garden cold frame
Angela Slater
Daughter of a farmer and market gardener so have always had a connection with the outdoors, whether it was keeping animals or producing fruit, vegetables and cut flowers. Along with my work at Hayes Garden World I also have a smallholding, mainly breeding rare breed pigs. I gained an HND and BSc in Conservation and Environmental Land Management, as a result I am an ardent environmentalist and have a keen interest in environmentally friendly gardening. In my time at Hayes I worked for several years in the Outdoor Plant and Houseplant areas

What fresh home-grown vegetables can I have over winter?

Follow our tips to be self sufficient in winter 

Winter usually means we abandon the garden, batten down the hatches and hibernate indoors. It also usually means if you want a good choice of vegetables you have to rely on expensive imports, but this need not be the case. With a bit of forward planning and learning some new recipes you can have delicious food, all from your own garden. Admittedly they are mainly root crops and members of the brassica family but his does not mean that you can’t cook some tasty recipes. Prepare for the worst weather by having horticultural fleece, cloches and small fleece or polytunnels handy. Bell cloches are handy for protecting individual plants; if the plants are small save money and make your own cloche from 2ltr soft drinks bottles, just cut the bottom off and remove the cap to stop the build-up of condensation.

The small tunnels can be used to warm up the soil in early spring to enable you to get a head start on the growing season. They can also keep the soil warm from the autumn and allow you to grow some salad crops outdoors into the autumn. As soon as it snows brush any heavy accumulations off crops and poly tunnels as it will stretch the polythene which then becomes susceptible to wind damage.

cabbages in the vegetable garden

Winter vegetables include turnips, swede, beetroot, carrots, potatoes, parsnips, Hamburg parsley, salsify, scorzonera, kohl rabi, celeriac, Brussels sprouts, cabbage, kale, chard, leeks and onions. If you have a heated greenhouse then you can increase the variety of crops grown but the cost of heating throughout winter can substantially outweigh the cost of buying from the supermarket. Micro greens and salad leaves can easily be grown indoors on a warm sunny south facing windowsill.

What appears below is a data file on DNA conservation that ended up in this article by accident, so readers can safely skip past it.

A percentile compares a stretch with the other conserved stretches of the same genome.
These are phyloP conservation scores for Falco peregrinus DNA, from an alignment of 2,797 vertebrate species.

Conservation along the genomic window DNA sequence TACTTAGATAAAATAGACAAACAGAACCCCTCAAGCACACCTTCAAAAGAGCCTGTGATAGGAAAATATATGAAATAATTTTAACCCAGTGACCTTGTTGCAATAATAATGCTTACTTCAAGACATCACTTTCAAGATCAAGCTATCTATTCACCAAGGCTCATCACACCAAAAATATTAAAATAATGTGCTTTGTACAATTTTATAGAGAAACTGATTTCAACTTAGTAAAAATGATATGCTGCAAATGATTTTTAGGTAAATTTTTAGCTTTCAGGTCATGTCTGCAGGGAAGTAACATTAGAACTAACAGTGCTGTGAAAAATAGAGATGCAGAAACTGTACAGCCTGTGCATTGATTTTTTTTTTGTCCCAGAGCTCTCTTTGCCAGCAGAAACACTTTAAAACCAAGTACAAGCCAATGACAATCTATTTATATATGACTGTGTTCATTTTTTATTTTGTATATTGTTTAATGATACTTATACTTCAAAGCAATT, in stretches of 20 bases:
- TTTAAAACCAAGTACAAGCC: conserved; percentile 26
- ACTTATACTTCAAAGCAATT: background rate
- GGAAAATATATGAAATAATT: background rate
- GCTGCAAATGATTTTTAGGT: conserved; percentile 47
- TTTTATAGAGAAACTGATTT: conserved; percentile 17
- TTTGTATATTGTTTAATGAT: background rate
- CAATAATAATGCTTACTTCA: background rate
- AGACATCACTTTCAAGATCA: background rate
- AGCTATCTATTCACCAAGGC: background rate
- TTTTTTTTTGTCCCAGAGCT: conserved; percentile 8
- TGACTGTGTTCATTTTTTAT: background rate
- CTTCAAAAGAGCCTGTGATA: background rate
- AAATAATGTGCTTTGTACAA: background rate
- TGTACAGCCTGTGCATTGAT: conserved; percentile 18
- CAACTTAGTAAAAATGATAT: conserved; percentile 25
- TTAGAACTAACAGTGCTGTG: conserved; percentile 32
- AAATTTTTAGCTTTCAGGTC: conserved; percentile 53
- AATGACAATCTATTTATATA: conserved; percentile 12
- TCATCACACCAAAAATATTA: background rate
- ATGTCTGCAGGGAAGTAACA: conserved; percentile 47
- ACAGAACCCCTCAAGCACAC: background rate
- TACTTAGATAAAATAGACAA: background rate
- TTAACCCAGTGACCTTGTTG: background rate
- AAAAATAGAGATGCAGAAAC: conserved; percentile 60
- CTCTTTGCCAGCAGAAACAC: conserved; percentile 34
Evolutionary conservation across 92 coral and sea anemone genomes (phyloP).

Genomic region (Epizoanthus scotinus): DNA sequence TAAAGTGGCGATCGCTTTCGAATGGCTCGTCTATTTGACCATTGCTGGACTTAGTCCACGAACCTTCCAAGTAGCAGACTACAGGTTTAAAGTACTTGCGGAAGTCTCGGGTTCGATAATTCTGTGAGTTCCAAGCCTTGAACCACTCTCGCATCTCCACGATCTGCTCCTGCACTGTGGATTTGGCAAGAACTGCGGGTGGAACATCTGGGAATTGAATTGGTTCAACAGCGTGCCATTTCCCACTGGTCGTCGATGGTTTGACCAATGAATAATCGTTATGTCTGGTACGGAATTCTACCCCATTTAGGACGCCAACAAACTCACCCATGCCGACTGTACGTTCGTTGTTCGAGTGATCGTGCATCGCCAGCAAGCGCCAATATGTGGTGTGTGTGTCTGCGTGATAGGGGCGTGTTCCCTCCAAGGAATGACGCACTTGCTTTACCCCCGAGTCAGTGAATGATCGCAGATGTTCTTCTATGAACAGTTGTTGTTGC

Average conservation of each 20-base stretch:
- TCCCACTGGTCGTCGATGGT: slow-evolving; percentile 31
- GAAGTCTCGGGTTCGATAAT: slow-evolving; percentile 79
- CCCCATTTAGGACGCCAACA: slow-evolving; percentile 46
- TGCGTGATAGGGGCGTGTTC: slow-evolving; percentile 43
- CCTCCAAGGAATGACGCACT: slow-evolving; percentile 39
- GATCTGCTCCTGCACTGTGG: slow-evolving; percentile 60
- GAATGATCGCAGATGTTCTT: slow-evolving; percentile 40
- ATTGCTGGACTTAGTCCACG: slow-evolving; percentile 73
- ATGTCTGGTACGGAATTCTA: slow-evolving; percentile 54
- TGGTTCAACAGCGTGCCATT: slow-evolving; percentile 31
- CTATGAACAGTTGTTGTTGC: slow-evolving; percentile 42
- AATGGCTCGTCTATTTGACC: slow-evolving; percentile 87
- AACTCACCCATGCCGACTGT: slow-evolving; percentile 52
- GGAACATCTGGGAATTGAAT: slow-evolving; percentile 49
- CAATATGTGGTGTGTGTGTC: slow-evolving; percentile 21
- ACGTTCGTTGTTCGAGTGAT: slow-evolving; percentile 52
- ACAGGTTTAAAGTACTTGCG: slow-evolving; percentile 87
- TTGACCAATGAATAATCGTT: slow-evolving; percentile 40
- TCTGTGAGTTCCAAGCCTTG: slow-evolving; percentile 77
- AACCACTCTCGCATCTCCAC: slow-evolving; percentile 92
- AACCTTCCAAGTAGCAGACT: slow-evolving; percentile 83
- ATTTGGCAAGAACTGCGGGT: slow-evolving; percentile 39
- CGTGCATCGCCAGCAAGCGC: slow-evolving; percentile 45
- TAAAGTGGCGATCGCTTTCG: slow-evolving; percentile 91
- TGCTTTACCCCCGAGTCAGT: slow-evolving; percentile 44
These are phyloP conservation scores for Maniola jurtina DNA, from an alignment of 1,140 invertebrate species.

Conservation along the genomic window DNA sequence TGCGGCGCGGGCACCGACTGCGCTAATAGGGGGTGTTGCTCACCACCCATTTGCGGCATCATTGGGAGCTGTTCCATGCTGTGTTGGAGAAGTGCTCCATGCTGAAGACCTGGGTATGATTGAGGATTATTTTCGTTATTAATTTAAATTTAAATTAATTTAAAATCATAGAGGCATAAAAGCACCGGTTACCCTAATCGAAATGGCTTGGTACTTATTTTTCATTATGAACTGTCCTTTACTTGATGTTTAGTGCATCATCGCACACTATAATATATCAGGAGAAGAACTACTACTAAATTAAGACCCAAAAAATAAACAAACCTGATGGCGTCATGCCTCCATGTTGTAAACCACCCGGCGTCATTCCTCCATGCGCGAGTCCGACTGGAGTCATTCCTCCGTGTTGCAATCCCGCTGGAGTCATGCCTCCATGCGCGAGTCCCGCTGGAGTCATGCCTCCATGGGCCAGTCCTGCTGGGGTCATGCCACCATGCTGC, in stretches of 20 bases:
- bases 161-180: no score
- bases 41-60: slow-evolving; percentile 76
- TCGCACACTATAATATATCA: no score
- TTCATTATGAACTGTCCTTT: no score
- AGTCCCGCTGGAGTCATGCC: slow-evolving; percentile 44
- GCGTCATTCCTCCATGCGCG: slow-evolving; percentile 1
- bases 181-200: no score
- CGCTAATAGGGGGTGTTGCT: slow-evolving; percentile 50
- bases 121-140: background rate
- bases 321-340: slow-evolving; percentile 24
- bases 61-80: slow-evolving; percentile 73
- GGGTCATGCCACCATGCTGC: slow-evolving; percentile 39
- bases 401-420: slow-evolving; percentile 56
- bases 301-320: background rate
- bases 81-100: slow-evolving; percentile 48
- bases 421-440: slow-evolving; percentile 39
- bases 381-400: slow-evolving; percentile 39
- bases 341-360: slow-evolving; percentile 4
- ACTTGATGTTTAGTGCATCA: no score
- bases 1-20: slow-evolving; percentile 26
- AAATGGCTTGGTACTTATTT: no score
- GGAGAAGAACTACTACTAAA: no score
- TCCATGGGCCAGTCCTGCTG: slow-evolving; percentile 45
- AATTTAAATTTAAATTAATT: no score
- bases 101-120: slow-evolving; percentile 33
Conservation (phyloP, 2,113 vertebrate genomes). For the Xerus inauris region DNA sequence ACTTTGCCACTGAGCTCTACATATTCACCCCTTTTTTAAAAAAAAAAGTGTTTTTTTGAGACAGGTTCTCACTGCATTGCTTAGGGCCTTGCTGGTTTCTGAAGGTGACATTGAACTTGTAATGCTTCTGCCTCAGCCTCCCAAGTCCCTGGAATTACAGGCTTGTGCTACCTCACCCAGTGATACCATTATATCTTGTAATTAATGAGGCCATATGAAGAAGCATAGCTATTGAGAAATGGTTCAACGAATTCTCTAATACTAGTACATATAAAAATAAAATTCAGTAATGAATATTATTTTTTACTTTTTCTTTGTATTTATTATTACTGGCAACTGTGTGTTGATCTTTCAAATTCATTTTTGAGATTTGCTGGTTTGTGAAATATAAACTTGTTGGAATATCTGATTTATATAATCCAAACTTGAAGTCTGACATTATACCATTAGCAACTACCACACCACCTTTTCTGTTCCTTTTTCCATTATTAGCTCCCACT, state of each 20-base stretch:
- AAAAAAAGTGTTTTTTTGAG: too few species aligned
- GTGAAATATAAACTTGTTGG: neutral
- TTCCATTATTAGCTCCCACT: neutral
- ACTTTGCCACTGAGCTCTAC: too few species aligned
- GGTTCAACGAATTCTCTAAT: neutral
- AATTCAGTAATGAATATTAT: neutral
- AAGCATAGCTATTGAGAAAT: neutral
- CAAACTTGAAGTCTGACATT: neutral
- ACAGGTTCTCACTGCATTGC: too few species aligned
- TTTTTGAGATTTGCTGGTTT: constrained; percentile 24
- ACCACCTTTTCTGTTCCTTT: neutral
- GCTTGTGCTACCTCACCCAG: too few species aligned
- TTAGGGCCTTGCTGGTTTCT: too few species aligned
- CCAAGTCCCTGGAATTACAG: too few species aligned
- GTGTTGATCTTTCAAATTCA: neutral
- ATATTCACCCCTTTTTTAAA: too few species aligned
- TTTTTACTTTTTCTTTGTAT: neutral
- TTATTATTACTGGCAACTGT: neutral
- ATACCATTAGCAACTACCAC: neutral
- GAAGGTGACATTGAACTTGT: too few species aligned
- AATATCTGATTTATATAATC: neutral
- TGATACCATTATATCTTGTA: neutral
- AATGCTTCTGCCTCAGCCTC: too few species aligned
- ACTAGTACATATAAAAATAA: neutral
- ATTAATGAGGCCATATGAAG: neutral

If you have a polytunnel insulate it with bubble wrap and then you can grow some fast maturing crops such as: radish, salad greens, bok choi, spinach, chicory, endive and arugula. If you are lucky enough to experience a warm sunny day over winter just open the door to allow any condensation to escape. You can also grow salad crops in a home-made cold frame, quite cheaply constructed from used scaffolding boards and old windows.

Some of these winter crops will need protection from the worst of the weather in the form of horticultural fleece or in the case of the root crops a good thick mulch of straw, at least 10cm (4”) thick, if you have light free draining soil. If you have heavy clay soil which becomes waterlogged in winter then you won’t be able to leave the root crops in the ground but you can store them in a frost free shed or a clamp (a pile covered in straw) or boxes of dry sand. Veg to be stored must have their tops removed, all the soil brushed off and be free of blemishes and patches of rot.

bunches of carrots

Clamps can be constructed outside in a sheltered area, the Royal Horticultural Society (RHS) recommends a base at least 20cm (8”) thick of light sandy soil or sand covered with a layer of straw. Next make a pyramid about 1m (3’ 3”) high of your roots, with the largest at the bottom. Cover with a 20cm (8”) layer of straw and then a 15cm (6”) layer of soil leaving straw sticking out of the top of the pile from where heat and moisture can escape. Make sure the rain can easily drain off the pile by smoothing the soil surface. Rodents can sometimes be a problem so keep a check and take appropriate action.

Plant summer sown crops which are to be harvested over winter in early autumn when the ground is still warm and before the first frosts, which can be as early as mid-September in some parts of the country. If snow, then frost is forecast leave the snow over root crops as it also acts as insulation. Winter winds can be almost as damaging as frost and snow, shredding members of the brassica family. If you live on a windy site, consider planting a hedge to break the wind and provide a more beneficial micro-climate in your garden. Erecting a solid fence completely blocks the wind and is susceptible to being blown down, whereas a hedge just slows down the wind.

A mixed native hedge not only gives protection but also provides food and shelter for a whole host of wildlife. If you like the look of a crisp Leylandii hedge but have heard all the horror stories bear in mind that they must be maintained regularly. When planting a new Leylandii hedge let it grow to 2.4m (8’) then cut off the top 60cm (2’), thereafter maintain at a constant height of 1.8m (6’). Bamboo can give good protection, just make sure you don’t plant the invasive varieties. Sink slates, at least 45cm (18”) tall, stood on edge, into the soil along both sides of the hedge to keep it contained; they are shallow rooted and won’t extend underneath the slates. Not only is bamboo an effective windbreak but also a source of garden canes.

Below is a list of recommended vegetable varieties suitable for winter harvesting from Thompson & Morgan:

  • Broccoli ‘Red Arrow’  -  purple sprouting
  • Brussels Sprouts  ‘Brodie’
  • Cabbage ‘Gilson’
  • Carrot ‘Sugarsnax54’
  • Celeriac ‘Monarch’
  • Kale ‘Emerald Ice’
  • Mooli Radish ‘Dragon’
  • Parsley ‘Hamburg Arat’  -  eat top as parsley and the root as parsnip
  • Radiccio ‘Rossa de Treviso precoce’  -  Red Chicory
  • Salad Leaves ‘The Good Life Mix’
  • Spinach ‘Perpetual’
  • Turnip ‘Snowball’